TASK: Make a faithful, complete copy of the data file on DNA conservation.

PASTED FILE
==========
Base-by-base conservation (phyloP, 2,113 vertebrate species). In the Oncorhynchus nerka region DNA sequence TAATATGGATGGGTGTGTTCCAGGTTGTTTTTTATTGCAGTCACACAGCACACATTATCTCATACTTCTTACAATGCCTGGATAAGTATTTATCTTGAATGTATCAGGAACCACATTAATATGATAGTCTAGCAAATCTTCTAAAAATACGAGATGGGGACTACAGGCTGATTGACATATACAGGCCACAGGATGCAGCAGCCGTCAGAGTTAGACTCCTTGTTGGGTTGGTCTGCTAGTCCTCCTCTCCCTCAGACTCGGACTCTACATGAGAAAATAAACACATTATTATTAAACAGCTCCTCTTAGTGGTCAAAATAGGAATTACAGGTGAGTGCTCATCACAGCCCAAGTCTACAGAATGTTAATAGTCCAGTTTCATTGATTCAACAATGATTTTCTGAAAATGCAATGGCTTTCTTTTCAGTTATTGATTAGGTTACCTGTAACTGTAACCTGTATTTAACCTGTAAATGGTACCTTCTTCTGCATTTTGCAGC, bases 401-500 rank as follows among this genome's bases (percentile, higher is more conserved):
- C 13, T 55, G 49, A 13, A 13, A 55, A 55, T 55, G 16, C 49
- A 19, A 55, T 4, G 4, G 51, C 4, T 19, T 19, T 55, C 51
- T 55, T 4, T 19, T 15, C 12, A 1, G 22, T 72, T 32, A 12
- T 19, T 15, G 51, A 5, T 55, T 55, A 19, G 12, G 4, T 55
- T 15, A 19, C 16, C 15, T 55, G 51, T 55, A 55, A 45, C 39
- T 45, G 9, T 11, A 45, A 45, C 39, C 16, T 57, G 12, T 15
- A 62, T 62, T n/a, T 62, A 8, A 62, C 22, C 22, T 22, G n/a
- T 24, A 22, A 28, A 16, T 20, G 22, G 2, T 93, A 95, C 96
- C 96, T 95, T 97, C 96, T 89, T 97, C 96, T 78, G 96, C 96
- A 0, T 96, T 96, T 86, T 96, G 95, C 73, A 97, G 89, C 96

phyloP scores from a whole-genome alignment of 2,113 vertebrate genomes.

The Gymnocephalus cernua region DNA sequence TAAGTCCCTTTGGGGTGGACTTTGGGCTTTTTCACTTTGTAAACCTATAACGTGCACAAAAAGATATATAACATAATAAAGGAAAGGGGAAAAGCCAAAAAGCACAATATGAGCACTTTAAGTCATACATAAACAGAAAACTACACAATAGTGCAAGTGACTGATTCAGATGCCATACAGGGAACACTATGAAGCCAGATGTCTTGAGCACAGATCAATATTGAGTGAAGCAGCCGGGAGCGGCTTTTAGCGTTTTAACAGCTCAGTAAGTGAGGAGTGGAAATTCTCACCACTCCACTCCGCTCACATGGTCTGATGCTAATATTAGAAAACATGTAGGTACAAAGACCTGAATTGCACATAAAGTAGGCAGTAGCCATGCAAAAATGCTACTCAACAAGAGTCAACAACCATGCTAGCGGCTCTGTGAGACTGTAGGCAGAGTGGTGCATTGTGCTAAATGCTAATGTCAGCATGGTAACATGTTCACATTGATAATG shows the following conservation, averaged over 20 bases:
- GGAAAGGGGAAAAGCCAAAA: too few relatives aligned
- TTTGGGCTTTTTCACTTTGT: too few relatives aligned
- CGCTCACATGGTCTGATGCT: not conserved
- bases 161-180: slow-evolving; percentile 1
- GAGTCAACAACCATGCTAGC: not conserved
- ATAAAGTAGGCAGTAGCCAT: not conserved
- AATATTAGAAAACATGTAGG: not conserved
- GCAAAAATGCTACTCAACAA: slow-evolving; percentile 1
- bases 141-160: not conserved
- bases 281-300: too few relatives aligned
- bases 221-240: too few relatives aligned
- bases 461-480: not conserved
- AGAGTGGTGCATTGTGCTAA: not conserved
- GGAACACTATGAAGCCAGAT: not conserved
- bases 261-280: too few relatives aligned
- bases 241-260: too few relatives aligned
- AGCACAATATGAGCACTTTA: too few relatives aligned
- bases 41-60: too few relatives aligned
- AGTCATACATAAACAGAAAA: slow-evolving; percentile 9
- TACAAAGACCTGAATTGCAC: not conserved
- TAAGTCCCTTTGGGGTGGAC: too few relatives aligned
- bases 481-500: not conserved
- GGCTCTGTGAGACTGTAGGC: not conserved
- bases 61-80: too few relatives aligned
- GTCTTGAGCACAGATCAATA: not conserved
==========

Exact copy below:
Base-by-base conservation (phyloP, 2,113 vertebrate species). In the Oncorhynchus nerka region DNA sequence TAATATGGATGGGTGTGTTCCAGGTTGTTTTTTATTGCAGTCACACAGCACACATTATCTCATACTTCTTACAATGCCTGGATAAGTATTTATCTTGAATGTATCAGGAACCACATTAATATGATAGTCTAGCAAATCTTCTAAAAATACGAGATGGGGACTACAGGCTGATTGACATATACAGGCCACAGGATGCAGCAGCCGTCAGAGTTAGACTCCTTGTTGGGTTGGTCTGCTAGTCCTCCTCTCCCTCAGACTCGGACTCTACATGAGAAAATAAACACATTATTATTAAACAGCTCCTCTTAGTGGTCAAAATAGGAATTACAGGTGAGTGCTCATCACAGCCCAAGTCTACAGAATGTTAATAGTCCAGTTTCATTGATTCAACAATGATTTTCTGAAAATGCAATGGCTTTCTTTTCAGTTATTGATTAGGTTACCTGTAACTGTAACCTGTATTTAACCTGTAAATGGTACCTTCTTCTGCATTTTGCAGC, bases 401-500 rank as follows among this genome's bases (percentile, higher is more conserved):
- C 13, T 55, G 49, A 13, A 13, A 55, A 55, T 55, G 16, C 49
- A 19, A 55, T 4, G 4, G 51, C 4, T 19, T 19, T 55, C 51
- T 55, T 4, T 19, T 15, C 12, A 1, G 22, T 72, T 32, A 12
- T 19, T 15, G 51, A 5, T 55, T 55, A 19, G 12, G 4, T 55
- T 15, A 19, C 16, C 15, T 55, G 51, T 55, A 55, A 45, C 39
- T 45, G 9, T 11, A 45, A 45, C 39, C 16, T 57, G 12, T 15
- A 62, T 62, T n/a, T 62, A 8, A 62, C 22, C 22, T 22, G n/a
- T 24, A 22, A 28, A 16, T 20, G 22, G 2, T 93, A 95, C 96
- C 96, T 95, T 97, C 96, T 89, T 97, C 96, T 78, G 96, C 96
- A 0, T 96, T 96, T 86, T 96, G 95, C 73, A 97, G 89, C 96

phyloP scores from a whole-genome alignment of 2,113 vertebrate genomes.

The Gymnocephalus cernua region DNA sequence TAAGTCCCTTTGGGGTGGACTTTGGGCTTTTTCACTTTGTAAACCTATAACGTGCACAAAAAGATATATAACATAATAAAGGAAAGGGGAAAAGCCAAAAAGCACAATATGAGCACTTTAAGTCATACATAAACAGAAAACTACACAATAGTGCAAGTGACTGATTCAGATGCCATACAGGGAACACTATGAAGCCAGATGTCTTGAGCACAGATCAATATTGAGTGAAGCAGCCGGGAGCGGCTTTTAGCGTTTTAACAGCTCAGTAAGTGAGGAGTGGAAATTCTCACCACTCCACTCCGCTCACATGGTCTGATGCTAATATTAGAAAACATGTAGGTACAAAGACCTGAATTGCACATAAAGTAGGCAGTAGCCATGCAAAAATGCTACTCAACAAGAGTCAACAACCATGCTAGCGGCTCTGTGAGACTGTAGGCAGAGTGGTGCATTGTGCTAAATGCTAATGTCAGCATGGTAACATGTTCACATTGATAATG shows the following conservation, averaged over 20 bases:
- GGAAAGGGGAAAAGCCAAAA: too few relatives aligned
- TTTGGGCTTTTTCACTTTGT: too few relatives aligned
- CGCTCACATGGTCTGATGCT: not conserved
- bases 161-180: slow-evolving; percentile 1
- GAGTCAACAACCATGCTAGC: not conserved
- ATAAAGTAGGCAGTAGCCAT: not conserved
- AATATTAGAAAACATGTAGG: not conserved
- GCAAAAATGCTACTCAACAA: slow-evolving; percentile 1
- bases 141-160: not conserved
- bases 281-300: too few relatives aligned
- bases 221-240: too few relatives aligned
- bases 461-480: not conserved
- AGAGTGGTGCATTGTGCTAA: not conserved
- GGAACACTATGAAGCCAGAT: not conserved
- bases 261-280: too few relatives aligned
- bases 241-260: too few relatives aligned
- AGCACAATATGAGCACTTTA: too few relatives aligned
- bases 41-60: too few relatives aligned
- AGTCATACATAAACAGAAAA: slow-evolving; percentile 9
- TACAAAGACCTGAATTGCAC: not conserved
- TAAGTCCCTTTGGGGTGGAC: too few relatives aligned
- bases 481-500: not conserved
- GGCTCTGTGAGACTGTAGGC: not conserved
- bases 61-80: too few relatives aligned
- GTCTTGAGCACAGATCAATA: not conserved